Advisory Activity of Interest: 1946-1948 United States Public Health Service STD Inoculation Study Consensus Study http://www.iom.edu/Activities/PublicHealth/GuatemalaReview.aspx Background
In October 2010, HHS disclosed that the U.S. Public Health Service conducted studies in Guatemala in the late 1940s that intentionally infected institutionalized individuals with syphilis. At the same time, HHS asked IOM to undertake a review of the history of the Guatemala study Current Status
Since receiving the request from HHS, the Board of Health Science Policy learned that at the time of the Guatemala study at least five individuals served simultaneously on the National Institutes of Health Study Section on Syphilis and the National Research Council’s Subcommittee on Venereal Diseases. The same individual served as chair of both groups. Because of these overlapping appointments between our institution and a body involved in the federal government’s syphilis research program, the National Academies should not conduct this historical review. The IOM has informed HHS that it is withdrawing from the assignment. Institute of Medicine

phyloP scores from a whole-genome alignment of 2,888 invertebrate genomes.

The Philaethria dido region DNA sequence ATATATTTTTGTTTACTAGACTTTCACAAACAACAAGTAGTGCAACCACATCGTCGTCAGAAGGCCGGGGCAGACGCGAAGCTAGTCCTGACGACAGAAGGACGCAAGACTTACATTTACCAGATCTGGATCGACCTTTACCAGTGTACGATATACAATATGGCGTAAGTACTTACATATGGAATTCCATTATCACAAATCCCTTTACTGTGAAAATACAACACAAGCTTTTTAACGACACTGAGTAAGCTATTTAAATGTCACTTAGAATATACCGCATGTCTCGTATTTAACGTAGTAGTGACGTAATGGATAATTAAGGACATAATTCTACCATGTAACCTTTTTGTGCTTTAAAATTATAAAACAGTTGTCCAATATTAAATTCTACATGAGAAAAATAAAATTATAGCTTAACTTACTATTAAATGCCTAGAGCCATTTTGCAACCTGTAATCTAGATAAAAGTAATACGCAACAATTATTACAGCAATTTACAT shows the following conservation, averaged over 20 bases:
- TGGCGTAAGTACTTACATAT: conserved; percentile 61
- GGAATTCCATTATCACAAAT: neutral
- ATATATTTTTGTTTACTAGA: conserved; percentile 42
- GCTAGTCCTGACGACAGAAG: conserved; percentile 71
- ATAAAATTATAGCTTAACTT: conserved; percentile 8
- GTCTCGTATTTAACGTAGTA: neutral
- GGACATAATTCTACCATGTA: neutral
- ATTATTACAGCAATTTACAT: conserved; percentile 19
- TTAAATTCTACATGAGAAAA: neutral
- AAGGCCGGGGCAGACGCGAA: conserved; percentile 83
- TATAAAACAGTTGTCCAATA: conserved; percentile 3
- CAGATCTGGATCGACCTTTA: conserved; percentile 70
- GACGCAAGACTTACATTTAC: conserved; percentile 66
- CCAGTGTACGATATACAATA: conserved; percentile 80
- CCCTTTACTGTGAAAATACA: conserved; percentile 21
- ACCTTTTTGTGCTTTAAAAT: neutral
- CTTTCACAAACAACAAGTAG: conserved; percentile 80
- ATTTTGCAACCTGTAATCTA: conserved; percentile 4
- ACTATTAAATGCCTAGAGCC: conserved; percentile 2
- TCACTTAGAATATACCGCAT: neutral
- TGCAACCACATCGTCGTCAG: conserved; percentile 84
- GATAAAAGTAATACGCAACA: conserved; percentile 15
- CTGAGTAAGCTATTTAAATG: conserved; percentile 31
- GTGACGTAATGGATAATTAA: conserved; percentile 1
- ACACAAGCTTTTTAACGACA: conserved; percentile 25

Board on Health Sciences Policy Institute of Medicine
Board on Health Sciences Policy Institute of Medicine
Board on Health Sciences Policy Presidential Commission for the Study of Bioethical Issues http://www.bioethics.gov Key People
Chair and President of University of Pennsylvania, Amy Gutmann, PhD
Acting Chief of the Department of Bioethics at the NIH Clinical Center, Christine Grady, RN, PhD
Assistant Secretary for Health Affairs and Chief Medical Officer for the Department of Homeland Security, Alexander Garza, MD, MPH
Director of the Division of Retrovirology at the Walter Reed Army Institute of Research and the Director, U.S. Military HIV Research program (MHRP), Nelson Michael, MD, PhD
Executive Director, Valerie H. Bonham, JD Mission
The Commission shall advise the President on bioethical issues that may emerge as a consequence of advances in biomedicine and related areas of science and technology. The Commission shall pursue its work with the goal of identifying and promoting policies and practices that ensure scientific research, healthcare delivery, and technological innovation are conducted in an ethically responsible manner Presidential Commission for the Study of Bioethics Areas of Responsibility:
Identifies and examines specific bioethical, legal, and social issues related to the potential impacts of advances in biomedical and behavioral research, healthcare delivery, or other areas of science and technology
Recommends legal, regulatory, or policy actions it deems appropriate to address these issues
Critically examines diverse perspectives and explores possibilities for useful international collaboration on these issues